Centenary of Epic Flight

The year was 1919. The war was finally over. Prime Minister Billy Hughes offered £10,000 for the first Australian airmen to fly home from England in 30 days. Six crews took up the challenge in planes that were as rudimentary as they were unreliable. And who won? South Australian brothers Ross and Keith Smith, backed by mechanics Wally Shiers (SA) and Jim Bennett (Vic).

The flight was likened in its day to Christopher Columbus discovering the New World. Today’s historians say it was significant as man landing on the moon 50 years later.

Their magnificent Vickers Vimy bomber can still be seen at Adelaide Airport. Its international and national historical significance is unsurpassed.

In 2019, we celebrate the men, the plane and the centenary of a journey as awe-inspiring as the moon landing 50 years later.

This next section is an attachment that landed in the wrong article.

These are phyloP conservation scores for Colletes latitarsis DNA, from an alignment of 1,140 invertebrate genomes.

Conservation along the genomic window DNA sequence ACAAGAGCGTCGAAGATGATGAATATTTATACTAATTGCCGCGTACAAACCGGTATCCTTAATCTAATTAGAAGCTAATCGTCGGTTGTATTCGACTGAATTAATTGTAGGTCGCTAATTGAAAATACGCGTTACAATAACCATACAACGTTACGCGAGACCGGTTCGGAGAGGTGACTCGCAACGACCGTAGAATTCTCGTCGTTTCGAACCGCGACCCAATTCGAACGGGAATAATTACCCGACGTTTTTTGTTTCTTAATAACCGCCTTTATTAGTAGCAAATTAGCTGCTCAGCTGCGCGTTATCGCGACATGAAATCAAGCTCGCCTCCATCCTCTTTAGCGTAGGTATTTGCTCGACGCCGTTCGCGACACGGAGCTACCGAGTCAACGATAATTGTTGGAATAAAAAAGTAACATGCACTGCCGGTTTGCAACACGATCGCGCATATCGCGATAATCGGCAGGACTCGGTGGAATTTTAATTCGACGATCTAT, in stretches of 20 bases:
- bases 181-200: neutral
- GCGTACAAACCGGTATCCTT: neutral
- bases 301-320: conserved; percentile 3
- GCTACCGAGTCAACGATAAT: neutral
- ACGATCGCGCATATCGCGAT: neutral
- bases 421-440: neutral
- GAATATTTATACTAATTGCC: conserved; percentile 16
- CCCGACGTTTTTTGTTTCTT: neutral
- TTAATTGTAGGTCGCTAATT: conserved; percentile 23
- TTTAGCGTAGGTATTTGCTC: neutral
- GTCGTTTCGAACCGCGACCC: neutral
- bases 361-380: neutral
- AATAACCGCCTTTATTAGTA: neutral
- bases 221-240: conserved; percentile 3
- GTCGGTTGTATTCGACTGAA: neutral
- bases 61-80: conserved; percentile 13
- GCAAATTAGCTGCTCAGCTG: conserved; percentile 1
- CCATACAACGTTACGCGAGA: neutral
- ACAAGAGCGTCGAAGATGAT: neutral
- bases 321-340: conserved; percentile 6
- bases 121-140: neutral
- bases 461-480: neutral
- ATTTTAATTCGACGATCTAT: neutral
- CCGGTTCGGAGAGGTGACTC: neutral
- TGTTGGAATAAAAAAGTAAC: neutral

We look forward to the aircraft being displayed in a more prominent location at Adelaide Airport, to ensure future generations of South Australians are amazed by this epic feat.

In 2019, South Australia will commemorate the Epic Flight Centenary through a program of events coordinated by the History Trust of South Australia, celebrating the extraordinary achievement and inspire South Australians to strive for new horizons.

If you would like to donate to a project fund that will help realise this initiative then please donate here.

For more on the history of this historic achievement visit the SA History Hub.


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